Cash.

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McGraw-Hill/Irwin
1-1
Copyright © 2012 by The McGraw-Hill Companies, Inc. All rights reserved.
9–1
Chapter
9
Cash
Section 1: Cash Receipts
Section Objective
1.
Account for cash short or over
9–2
The type of cash receipts depends on
the nature of the business.

Supermarkets receive checks as well as
currency and coins.

Department stores receive checks in the
mail from charge account customers.

Wholesalers usually receive cash in the
form of checks.
9–3
Objective 1
Account for Cash Short or Over

Occasionally errors occur when making change.

The cash in the cash register is either more or less
than the cash listed on the cash register tape.

When cash receipts are more than the sales as per
the cash register tape, cash is over.

When cash receipts are less than the sales as per the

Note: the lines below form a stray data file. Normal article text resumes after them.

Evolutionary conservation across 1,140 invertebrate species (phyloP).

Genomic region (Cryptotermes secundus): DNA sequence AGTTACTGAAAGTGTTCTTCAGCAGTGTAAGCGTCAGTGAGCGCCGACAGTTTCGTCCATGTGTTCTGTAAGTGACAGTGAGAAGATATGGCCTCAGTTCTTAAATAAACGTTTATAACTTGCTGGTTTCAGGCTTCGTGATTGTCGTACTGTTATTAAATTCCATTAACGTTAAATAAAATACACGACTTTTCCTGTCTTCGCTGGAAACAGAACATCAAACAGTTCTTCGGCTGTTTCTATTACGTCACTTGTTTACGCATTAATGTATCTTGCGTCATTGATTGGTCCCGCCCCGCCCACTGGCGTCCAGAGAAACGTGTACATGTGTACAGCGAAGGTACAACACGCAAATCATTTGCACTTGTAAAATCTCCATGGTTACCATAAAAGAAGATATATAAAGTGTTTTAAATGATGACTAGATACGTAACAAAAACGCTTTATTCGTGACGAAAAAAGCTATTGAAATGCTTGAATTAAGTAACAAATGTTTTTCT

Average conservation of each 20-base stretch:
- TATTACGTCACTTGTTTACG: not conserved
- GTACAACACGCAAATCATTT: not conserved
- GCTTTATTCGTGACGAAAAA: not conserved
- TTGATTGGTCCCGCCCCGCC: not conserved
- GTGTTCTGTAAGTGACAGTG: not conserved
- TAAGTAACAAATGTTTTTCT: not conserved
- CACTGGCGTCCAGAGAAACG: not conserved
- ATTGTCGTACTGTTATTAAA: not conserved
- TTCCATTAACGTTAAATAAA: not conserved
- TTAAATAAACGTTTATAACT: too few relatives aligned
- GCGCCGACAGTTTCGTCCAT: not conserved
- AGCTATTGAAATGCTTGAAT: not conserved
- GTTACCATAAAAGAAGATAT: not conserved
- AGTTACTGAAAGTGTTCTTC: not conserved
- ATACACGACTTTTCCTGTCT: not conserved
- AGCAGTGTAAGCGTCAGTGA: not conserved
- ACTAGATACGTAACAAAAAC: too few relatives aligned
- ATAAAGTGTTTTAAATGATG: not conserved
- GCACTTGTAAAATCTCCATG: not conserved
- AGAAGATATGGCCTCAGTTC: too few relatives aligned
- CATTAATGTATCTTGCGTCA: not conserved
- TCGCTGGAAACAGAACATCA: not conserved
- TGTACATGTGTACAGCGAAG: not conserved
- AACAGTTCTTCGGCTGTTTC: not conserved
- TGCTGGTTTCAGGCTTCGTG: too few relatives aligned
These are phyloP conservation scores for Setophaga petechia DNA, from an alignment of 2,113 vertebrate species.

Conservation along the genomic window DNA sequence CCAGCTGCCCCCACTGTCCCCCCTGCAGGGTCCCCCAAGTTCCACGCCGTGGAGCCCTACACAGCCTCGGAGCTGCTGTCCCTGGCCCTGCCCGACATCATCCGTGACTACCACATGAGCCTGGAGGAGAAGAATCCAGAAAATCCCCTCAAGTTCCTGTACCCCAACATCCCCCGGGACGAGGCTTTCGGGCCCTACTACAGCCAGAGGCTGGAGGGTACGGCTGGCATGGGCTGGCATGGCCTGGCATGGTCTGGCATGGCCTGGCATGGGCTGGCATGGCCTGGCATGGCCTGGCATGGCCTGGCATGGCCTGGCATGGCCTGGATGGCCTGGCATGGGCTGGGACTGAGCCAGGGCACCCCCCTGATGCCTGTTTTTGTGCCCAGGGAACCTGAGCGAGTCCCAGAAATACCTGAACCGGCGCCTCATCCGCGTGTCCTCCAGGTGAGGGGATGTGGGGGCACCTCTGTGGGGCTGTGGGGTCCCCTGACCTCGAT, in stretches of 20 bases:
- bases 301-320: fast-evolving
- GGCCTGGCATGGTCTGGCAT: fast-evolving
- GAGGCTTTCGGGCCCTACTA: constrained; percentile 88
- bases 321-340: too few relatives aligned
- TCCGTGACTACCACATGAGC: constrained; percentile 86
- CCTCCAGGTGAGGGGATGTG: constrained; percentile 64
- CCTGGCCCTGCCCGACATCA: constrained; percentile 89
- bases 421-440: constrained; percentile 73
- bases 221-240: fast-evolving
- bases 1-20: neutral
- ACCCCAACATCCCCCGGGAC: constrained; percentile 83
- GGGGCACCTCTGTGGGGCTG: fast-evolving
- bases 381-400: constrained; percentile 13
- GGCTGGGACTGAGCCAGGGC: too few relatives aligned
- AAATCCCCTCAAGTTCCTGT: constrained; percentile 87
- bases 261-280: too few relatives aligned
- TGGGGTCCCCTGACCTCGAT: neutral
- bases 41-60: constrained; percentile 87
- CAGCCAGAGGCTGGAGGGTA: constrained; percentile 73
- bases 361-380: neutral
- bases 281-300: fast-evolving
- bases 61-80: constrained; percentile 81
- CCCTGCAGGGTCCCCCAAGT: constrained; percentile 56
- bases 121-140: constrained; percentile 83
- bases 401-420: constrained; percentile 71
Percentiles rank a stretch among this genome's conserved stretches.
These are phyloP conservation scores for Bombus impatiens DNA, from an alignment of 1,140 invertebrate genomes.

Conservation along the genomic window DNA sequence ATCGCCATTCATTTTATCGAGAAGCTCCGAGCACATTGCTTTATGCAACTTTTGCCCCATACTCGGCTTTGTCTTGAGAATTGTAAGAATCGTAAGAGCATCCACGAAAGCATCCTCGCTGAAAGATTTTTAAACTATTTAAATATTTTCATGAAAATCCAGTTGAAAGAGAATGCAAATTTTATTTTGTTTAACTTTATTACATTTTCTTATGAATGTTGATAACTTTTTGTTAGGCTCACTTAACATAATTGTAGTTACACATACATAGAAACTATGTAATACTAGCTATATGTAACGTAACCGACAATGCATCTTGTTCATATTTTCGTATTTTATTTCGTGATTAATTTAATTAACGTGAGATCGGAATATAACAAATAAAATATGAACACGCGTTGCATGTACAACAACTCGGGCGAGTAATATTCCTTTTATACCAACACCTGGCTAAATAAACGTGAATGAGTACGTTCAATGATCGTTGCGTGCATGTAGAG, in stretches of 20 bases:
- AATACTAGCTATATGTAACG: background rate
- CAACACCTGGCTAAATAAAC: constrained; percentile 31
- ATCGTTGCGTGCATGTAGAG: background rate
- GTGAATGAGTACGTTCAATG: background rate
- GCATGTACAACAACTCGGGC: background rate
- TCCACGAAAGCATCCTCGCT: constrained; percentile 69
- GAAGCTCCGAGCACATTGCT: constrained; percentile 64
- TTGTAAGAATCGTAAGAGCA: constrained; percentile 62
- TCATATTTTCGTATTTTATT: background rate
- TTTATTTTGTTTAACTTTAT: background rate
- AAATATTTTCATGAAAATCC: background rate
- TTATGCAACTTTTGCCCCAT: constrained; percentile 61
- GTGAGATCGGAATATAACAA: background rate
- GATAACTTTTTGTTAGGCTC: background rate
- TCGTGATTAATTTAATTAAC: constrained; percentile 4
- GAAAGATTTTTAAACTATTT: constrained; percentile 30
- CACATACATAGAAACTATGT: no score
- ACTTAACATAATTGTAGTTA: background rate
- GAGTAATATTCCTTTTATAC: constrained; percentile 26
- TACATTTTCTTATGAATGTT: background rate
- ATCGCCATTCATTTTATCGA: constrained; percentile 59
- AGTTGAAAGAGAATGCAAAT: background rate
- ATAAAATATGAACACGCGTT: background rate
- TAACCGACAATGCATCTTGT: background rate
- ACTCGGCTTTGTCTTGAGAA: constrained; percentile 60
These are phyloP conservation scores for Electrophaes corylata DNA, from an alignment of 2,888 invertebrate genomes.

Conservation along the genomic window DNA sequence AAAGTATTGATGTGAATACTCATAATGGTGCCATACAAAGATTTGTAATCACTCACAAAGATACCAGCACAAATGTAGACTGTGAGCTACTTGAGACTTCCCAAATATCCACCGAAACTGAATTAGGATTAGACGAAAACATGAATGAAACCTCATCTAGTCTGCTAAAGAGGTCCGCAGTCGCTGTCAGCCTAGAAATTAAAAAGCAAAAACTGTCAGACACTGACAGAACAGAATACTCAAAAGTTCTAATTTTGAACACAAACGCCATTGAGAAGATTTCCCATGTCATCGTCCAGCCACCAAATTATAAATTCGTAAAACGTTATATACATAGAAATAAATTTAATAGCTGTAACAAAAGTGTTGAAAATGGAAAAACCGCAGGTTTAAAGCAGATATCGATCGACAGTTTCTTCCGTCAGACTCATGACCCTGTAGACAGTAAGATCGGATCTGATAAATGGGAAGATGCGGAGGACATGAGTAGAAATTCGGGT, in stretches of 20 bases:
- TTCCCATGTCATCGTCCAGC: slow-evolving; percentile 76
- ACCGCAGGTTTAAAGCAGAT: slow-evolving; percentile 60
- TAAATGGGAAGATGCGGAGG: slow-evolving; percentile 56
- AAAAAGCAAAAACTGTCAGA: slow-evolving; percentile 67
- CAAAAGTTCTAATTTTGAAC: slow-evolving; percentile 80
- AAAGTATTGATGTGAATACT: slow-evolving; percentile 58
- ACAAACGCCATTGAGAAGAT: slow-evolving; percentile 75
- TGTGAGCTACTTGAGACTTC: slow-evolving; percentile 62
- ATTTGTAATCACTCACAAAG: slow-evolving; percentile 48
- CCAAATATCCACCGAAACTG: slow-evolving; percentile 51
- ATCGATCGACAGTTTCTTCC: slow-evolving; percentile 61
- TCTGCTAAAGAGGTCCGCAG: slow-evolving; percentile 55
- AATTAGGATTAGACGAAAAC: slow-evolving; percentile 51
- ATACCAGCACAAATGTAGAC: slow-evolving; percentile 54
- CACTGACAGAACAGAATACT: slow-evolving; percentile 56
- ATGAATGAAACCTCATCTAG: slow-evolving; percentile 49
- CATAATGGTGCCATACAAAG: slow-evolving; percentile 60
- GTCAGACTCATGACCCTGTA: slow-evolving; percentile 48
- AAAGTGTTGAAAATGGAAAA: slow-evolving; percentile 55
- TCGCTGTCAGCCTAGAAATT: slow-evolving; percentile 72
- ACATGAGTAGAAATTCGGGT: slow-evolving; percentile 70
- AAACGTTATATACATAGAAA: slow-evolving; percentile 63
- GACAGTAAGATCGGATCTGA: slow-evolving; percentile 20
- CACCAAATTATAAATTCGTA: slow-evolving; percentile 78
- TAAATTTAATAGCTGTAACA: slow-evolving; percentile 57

cash register tape, cash is short.
9–4
Account for Cash Short or Over

Cash tends to be short more often than over because customers
are more likely to notice and complain if they receive too little
change.

Cash short or over amounts are recorded in the Cash Short or
Over account.

A credit balance in the account is an overage, that is treated as
revenue.

Similarly if there is a debit balance in the account, there is a
shortage ( treated as expense).
9–5
Account for Cash Short or Over
• Royal Jewelry Store, a retail business, keeps a $200 change fund in
its cash register.
• Royal Jewelry Store started business on September 29.
• The cash sales as per the cash register tape on September 29 were
$2,200.
• The cash count was $2,397. The cash register was short by $3,
calculated as follows.
Cash count
Less change fund
Bank deposit
Sales per cash register tape
Amount short
$2,397
200
$2,197
2,200
($3)
9–6
Account for Cash Short or Over
Journal entry to record the sales and cash shortage
9–7
Account for Cash Short or Over
• The cash sales as per the cash register tape on September 30
were $2,100.
• The cash count was $2,301.
• The cash register was over by $1, calculated as follows.
Cash count
Less change fund
Bank deposit
Sales per cash register tape
Amount over
$2,301
200
$2,101
2,100
$1
9–8
Account for Cash Short or Over